Several artists had a hand in the mural that will soon grace a wall of the Dublin branch library's children's section.
Fourth- and fifth-graders at Thomas Elementary School have been working on the bottle cap mural that is expected to be installed on a wall in the children's section of the Dublin branch of the Columbus Metropolitan Library next month.
Loren Scully, library assistant manager, said she'd seen lots of bottle cap artwork around Dublin elementary schools and procured a bottle cap butterfly from Riverside Elementary School for the library.
"We have these huge bulletin boards at the library," she said. "I asked (Thomas Elementary art teacher) Zach (Stoller) to make a bottle cap mural."
The 16-foot-long-by-4-foot-tall mural is portable and can be moved if the library relocates, Scully said.
The idea for the mural that includes flowers, shamrocks, a caterpillar and the "Dublin Reads" slogan came about at the end of the last school year and Stoller said fourth and fifth graders have been working on it for about two months.
"We start with the idea which came from the library," he said. "I had kids submit sketches and did a composite drawing of the best. I submitted that to the library."
To make the mural, Stoller said he drew the sketch onto four large wood boards which students then painted. After that, students hot glued plastic bottle caps onto the wood.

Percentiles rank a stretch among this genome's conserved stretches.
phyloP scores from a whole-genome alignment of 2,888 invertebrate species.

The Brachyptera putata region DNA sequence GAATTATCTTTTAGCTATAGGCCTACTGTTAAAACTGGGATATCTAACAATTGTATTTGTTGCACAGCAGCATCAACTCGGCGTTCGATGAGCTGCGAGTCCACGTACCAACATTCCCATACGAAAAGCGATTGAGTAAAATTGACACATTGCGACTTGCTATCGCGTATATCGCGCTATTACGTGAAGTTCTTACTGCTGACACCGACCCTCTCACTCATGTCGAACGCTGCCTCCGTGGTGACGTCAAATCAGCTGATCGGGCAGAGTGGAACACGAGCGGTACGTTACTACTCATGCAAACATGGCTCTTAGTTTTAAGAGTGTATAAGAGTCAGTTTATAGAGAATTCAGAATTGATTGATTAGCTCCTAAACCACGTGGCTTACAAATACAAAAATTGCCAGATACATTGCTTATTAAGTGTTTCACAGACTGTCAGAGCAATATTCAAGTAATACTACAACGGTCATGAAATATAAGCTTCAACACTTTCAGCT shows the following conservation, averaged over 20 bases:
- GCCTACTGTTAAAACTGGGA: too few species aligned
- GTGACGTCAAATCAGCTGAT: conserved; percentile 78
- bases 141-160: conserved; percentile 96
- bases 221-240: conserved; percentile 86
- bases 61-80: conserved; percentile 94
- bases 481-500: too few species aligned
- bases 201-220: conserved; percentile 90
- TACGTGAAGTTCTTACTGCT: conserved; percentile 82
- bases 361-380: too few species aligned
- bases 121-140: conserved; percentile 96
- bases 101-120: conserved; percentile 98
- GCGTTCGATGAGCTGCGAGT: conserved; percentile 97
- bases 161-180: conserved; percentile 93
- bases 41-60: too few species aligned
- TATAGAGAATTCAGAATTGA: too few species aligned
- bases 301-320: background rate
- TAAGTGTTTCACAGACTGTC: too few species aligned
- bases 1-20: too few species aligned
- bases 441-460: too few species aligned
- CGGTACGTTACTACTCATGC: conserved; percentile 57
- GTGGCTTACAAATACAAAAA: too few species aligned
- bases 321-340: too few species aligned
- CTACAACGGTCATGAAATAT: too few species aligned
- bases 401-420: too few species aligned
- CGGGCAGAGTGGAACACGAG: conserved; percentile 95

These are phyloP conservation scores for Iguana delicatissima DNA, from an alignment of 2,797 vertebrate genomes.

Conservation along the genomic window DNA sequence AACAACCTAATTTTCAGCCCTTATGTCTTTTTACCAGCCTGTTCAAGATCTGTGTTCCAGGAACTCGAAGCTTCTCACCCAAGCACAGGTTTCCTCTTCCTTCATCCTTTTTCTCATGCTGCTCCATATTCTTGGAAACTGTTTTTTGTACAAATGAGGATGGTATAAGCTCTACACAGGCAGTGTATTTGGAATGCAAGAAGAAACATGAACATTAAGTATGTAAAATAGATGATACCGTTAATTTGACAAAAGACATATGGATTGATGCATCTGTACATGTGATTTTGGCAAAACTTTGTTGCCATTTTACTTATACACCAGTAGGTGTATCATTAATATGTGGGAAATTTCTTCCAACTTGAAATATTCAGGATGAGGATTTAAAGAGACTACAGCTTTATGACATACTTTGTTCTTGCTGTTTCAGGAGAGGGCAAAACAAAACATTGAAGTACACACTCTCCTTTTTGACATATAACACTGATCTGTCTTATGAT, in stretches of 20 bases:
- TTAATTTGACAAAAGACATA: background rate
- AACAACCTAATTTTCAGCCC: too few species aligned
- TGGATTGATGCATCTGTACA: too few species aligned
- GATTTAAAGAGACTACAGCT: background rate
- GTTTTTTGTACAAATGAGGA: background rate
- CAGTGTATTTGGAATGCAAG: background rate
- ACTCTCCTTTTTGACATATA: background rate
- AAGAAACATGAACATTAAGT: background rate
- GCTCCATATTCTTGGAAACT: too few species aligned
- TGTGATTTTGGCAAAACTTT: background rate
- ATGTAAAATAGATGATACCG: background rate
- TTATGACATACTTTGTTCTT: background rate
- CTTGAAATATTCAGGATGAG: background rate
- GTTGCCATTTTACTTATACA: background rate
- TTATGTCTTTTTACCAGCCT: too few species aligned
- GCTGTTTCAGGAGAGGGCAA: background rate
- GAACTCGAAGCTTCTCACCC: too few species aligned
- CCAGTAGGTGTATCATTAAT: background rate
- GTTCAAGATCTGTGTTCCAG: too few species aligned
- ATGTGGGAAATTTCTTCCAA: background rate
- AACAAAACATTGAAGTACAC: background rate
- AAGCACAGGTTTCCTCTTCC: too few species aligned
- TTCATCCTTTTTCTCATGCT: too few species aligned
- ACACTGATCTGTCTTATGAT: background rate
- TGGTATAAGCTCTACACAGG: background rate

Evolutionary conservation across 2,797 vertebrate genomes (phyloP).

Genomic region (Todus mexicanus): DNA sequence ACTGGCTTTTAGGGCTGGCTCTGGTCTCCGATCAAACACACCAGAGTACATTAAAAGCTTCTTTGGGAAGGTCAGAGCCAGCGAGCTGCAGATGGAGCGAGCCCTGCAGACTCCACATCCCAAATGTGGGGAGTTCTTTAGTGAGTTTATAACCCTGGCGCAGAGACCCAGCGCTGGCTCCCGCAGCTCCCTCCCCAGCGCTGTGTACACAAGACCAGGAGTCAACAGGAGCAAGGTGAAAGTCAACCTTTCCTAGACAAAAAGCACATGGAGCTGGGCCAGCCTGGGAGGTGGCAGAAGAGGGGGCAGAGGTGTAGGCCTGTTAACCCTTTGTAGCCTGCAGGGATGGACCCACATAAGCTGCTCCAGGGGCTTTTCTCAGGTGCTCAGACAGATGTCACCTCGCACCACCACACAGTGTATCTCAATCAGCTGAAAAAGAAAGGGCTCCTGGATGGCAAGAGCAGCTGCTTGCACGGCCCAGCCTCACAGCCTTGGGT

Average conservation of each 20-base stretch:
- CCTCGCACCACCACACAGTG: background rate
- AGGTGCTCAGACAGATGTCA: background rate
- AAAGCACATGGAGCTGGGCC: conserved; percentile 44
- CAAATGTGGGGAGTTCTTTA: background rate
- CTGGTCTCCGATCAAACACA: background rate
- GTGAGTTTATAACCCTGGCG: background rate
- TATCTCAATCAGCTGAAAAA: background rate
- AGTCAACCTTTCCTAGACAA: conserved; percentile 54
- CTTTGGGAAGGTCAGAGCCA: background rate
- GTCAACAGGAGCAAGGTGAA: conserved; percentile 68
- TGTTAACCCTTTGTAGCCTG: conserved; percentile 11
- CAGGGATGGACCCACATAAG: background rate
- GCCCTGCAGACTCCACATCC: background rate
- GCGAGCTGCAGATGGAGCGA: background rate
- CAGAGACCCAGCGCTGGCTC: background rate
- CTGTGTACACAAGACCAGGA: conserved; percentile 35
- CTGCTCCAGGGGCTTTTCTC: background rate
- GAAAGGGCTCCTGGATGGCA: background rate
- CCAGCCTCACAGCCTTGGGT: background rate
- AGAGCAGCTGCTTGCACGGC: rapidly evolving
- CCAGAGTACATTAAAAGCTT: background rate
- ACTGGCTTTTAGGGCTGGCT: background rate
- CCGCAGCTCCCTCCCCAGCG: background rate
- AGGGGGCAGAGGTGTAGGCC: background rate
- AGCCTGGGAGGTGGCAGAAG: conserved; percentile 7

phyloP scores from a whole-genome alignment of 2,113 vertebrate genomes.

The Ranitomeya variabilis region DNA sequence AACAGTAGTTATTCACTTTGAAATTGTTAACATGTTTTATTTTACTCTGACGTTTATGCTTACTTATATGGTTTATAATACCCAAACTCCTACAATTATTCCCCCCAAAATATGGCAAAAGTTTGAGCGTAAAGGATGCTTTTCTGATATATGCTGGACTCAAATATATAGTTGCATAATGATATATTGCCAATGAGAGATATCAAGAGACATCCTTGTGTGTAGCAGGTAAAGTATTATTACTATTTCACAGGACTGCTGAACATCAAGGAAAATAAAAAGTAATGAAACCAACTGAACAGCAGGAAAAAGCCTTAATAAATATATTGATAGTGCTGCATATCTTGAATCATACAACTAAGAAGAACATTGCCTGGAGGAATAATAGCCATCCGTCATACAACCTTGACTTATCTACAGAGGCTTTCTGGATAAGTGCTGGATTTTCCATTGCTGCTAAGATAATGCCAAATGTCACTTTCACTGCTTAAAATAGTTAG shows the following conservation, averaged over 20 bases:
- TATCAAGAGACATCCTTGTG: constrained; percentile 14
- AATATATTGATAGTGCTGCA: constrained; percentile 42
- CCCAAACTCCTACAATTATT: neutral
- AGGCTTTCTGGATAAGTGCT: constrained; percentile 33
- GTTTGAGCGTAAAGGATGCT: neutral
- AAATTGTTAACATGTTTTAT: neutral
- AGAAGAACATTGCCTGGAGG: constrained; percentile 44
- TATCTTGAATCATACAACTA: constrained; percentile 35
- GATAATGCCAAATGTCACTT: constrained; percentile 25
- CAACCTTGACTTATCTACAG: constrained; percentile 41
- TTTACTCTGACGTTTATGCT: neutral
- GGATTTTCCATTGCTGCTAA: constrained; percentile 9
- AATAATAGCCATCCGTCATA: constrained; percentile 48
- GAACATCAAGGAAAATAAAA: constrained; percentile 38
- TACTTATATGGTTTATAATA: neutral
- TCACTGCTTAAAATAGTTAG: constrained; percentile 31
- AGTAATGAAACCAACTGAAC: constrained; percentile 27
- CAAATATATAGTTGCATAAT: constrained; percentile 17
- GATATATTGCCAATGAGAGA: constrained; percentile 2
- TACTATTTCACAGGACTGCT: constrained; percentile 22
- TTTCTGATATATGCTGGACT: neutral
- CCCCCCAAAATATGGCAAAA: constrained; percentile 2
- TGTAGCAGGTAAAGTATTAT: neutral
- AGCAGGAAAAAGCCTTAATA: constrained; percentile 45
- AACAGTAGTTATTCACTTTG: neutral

"The whole school brings in caps," he said. "The kids know they'll eventually get to do this project."
Bottle cap art has been going on at Thomas for a few years. There are murals in the school library and in hallways.
Bottle cap artist Michelle Stutzlein of Baltimore, Ohio, visited the school a few years ago, Stoller said.
"They typically take a couple months," he said of the murals. "The longest part is getting the painting done."
The mural destined for the Dublin branch library was close to finished last week as volunteers used screws to make sure the bottle caps stay put.
"They'll last forever," Stoller said of the murals.
With several artists involved in the work, Scully said she's seen families come in and point at bottle caps on the butterfly already at the library.
"They know what caps they brought in," she said.
The thought of having artwork at the library means a lot to students, Stoller said.
"They're really proud of it," he said. "I try to make a big deal about projects being hung up around here and the library has been great with this. ... They're super proud about it."
Scully said the artwork will be dedicated to the students when it hits the wall next month.